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POLITICO New York Energy, presented by Professional Women in Advocacy Conference: SUNY Poly wants NYSERDA property; foam ban overturned

By David Giambusso and Scott Waldman

Good morning! Only POLITICO New York Pro subscribers receive this email at 5:30 a.m. each weekday. If you'd like to receive it at that time, along with a customized real-time news feed of New York energy policy news throughout the day, please contact us at and we'll set you up for trial access. We’ll send the same newsletter to non-Pro subscribers at 10 a.m. Thank you for reading.

SUNY POLY TRYING TO ACQUIRE NYSERDA FACILITY FOR $1—POLITICO New York’s Scott Waldman: A real estate arm of SUNY Polytechnic Institute is trying to acquire a 280-acre property in Saratoga County from the New York State Energy Research and Development Authority. But amid reports of subpoenas for the school and greater scrutiny of state contracts, the authority took no action on the issue when its officials met this week. The property transfer price is listed as $1 in a draft contract between NYSERDA and Fuller Road Management Corp., a nonprofit that leases and develops property for SUNY Poly, according to a copy obtained by POLITICO New York. The Saratoga Technology + Energy Park, near the GlobalFoundries chip fab, is approved for 1 million square feet of office, manufacturing and research and development space.

--Chris Churchill writes that “SUNY Poly just awarded a contract for dormitory construction to Columbia Development, whose entities have given at least $175,000 to the governor's campaign fund since the start of 2014.”

STATE: MORE TRANSMISSION LINES NEEDED—POLITICO New York’s Scott Waldman: The state has determined that more transmission lines are needed to bring upstate power to meet downstate’s power demand. The Department of Public Service on Tuesday released a long-awaited report that found additional alternating current transmission lines were needed in the Hudson Valley to eliminate congestion on the electrical grid. The report is the first significant step forward in some time for Gov. Andrew Cuomo’s Energy Highway plan, which has been criticized for its delays, though it stops short of determining when the construction phase could actually begin. The report states that transmission projects proposed for the Hudson Valley balance "the issues of transfer capability; cost; electric system impacts, emissions reductions, and production cost impacts."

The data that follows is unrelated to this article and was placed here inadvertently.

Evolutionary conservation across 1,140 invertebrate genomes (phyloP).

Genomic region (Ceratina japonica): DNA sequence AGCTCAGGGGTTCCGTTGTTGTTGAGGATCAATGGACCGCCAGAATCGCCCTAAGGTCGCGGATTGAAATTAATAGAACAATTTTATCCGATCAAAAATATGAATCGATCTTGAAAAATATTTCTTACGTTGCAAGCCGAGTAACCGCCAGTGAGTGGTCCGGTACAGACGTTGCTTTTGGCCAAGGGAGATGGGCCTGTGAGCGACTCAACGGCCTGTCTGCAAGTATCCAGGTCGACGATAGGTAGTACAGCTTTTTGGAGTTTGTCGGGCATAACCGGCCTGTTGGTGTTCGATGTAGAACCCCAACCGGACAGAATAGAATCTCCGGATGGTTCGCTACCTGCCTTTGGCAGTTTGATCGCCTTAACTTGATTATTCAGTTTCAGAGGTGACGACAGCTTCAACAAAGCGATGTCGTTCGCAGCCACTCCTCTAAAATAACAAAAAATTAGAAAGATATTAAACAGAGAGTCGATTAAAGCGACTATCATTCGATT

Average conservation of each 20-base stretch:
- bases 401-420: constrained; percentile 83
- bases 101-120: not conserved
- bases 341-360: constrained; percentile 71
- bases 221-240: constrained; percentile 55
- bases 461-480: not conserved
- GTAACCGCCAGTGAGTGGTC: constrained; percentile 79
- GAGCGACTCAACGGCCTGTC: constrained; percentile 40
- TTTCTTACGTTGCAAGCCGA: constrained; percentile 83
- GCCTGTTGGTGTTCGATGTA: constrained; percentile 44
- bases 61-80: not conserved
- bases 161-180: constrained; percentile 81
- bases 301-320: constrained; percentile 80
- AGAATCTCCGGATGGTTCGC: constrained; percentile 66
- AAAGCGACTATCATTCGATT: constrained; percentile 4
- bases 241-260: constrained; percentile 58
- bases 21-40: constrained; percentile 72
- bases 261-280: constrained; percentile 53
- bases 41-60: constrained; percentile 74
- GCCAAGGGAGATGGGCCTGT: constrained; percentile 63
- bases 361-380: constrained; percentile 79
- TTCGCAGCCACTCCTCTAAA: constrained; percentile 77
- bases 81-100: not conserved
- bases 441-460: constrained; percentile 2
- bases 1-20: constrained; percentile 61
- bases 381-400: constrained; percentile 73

FOAM BAN OVERTURNED — POLITICO New York’s David Giambusso: Chicken kebabs and Chinese food can remain safely ensconced in beds of polystyrene, after a state Supreme Court justice overturned the city's ban on foam containers Tuesday in a significant reversal for Mayor Bill de Blasio's environmental agenda. But there could be a kernel of good news for the environment buried in Justice Margaret Chan's decision: recycling options for foam containers may be expanding.

**A message from Professional Women in Advocacy Conference: Register today using code POLNY and receive $25 off the Professional Women in Advocacy Conference, November 16-17 in Washington DC. The theme for 2015 is The Modern Advocate. Join 400 women advocates to learn techy tips to improve your advocacy effectiveness. Register Here **


--Environmental groups are appealing a judge’s decision to dismiss their lawsuit over the Cuomo administration’s plan to refire an aging coal plant in Western New York.

--Geothermal gets City Council hearing: Mayor Bill de Blasio's administration urged caution over a City Council bill that would expand the availability of geothermal energy in the city during an Environmental Protection Committee hearing Tuesday.

--The Guardian produced a video that claims the pipeline that will pass by the Indian Point nuclear center “could destroy New York State.”

--Things got tense between Attorney General Eric Schneiderman and Investigative Post reporter Jim Heaney over the Buffalo Billion investigation.